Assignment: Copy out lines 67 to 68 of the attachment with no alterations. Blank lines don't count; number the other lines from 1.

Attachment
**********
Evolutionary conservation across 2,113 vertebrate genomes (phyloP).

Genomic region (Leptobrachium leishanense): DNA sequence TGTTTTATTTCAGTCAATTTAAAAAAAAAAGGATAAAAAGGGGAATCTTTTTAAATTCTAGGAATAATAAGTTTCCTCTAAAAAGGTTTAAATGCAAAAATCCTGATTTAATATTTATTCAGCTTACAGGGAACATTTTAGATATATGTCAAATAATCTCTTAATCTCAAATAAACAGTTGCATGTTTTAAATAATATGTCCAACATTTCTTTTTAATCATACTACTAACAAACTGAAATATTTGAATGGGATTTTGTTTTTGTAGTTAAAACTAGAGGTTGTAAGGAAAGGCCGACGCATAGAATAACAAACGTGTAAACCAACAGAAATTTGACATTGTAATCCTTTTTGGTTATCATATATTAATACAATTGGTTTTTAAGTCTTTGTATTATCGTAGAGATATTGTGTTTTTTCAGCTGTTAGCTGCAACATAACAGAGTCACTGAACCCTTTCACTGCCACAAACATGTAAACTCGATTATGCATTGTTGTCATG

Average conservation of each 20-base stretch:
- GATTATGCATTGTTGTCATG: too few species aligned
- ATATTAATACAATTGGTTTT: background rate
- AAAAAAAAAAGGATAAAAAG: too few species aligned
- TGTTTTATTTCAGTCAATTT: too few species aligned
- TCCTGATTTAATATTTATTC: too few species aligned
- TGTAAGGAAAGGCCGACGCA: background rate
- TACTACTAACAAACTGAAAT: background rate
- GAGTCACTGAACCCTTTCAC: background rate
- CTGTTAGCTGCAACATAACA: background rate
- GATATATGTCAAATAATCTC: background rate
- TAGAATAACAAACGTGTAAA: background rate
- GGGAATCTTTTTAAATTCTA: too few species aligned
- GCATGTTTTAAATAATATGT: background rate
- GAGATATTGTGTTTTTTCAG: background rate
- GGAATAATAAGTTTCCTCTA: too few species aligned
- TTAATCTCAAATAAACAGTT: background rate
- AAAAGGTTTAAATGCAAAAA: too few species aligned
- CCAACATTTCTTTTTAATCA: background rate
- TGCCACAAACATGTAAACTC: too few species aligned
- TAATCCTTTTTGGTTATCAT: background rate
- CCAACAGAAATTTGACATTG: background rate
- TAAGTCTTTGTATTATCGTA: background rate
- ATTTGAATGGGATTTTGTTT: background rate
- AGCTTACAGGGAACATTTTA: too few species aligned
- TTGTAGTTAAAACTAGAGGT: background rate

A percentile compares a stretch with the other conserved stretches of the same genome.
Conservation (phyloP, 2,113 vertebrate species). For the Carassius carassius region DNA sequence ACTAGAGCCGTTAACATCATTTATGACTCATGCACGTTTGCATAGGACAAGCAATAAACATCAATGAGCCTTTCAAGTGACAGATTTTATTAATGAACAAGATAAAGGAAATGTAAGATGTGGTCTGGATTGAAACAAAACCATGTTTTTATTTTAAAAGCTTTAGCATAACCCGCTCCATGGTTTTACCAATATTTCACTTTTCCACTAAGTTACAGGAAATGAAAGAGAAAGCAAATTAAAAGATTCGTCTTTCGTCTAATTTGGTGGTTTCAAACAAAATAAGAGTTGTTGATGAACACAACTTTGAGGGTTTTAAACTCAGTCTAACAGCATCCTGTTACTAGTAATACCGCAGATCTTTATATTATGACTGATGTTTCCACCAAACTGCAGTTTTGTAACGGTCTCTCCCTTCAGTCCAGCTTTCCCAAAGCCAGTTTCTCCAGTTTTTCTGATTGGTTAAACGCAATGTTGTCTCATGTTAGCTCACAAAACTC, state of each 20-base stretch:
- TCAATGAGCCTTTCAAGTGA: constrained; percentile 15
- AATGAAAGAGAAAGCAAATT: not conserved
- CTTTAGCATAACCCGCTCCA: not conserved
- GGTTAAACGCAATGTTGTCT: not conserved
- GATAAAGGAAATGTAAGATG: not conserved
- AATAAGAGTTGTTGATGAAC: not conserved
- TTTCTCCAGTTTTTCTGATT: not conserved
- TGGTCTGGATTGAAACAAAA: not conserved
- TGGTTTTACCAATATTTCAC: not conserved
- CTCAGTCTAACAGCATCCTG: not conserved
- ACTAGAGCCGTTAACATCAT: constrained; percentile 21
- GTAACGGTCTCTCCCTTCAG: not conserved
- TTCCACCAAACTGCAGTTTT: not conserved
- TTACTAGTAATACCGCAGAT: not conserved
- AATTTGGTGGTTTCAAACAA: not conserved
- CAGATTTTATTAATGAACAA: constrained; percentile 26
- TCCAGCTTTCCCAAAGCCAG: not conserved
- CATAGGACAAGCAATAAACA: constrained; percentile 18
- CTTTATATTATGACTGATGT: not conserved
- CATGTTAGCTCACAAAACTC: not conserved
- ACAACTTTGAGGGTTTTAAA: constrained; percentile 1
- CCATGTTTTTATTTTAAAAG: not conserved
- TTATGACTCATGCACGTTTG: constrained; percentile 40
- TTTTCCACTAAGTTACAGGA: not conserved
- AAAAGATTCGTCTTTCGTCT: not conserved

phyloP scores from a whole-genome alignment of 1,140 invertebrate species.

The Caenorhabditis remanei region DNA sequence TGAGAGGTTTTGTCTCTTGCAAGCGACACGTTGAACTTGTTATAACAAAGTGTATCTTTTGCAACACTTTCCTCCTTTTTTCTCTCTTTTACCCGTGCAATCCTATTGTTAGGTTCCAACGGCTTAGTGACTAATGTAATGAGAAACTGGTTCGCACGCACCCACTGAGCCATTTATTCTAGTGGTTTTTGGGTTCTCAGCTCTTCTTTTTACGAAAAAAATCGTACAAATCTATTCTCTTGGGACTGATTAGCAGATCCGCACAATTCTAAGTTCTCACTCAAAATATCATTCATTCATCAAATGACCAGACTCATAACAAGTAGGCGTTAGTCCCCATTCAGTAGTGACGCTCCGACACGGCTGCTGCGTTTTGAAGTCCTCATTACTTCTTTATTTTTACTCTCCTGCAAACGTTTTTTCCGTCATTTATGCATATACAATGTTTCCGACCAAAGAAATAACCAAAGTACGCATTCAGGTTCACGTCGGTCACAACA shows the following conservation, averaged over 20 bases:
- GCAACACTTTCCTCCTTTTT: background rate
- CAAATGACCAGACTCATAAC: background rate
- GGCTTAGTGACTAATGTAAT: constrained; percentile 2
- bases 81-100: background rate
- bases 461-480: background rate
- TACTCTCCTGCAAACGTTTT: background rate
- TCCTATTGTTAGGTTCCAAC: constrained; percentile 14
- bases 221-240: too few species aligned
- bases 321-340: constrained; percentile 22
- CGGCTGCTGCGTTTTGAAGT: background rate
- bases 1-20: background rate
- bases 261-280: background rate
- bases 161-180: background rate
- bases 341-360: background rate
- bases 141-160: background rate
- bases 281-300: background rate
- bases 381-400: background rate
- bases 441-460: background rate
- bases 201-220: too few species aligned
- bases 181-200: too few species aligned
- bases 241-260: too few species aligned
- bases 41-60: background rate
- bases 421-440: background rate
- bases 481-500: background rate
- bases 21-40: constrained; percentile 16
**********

- CGGCTGCTGCGTTTTGAAGT: background rate
- bases 1-20: background rate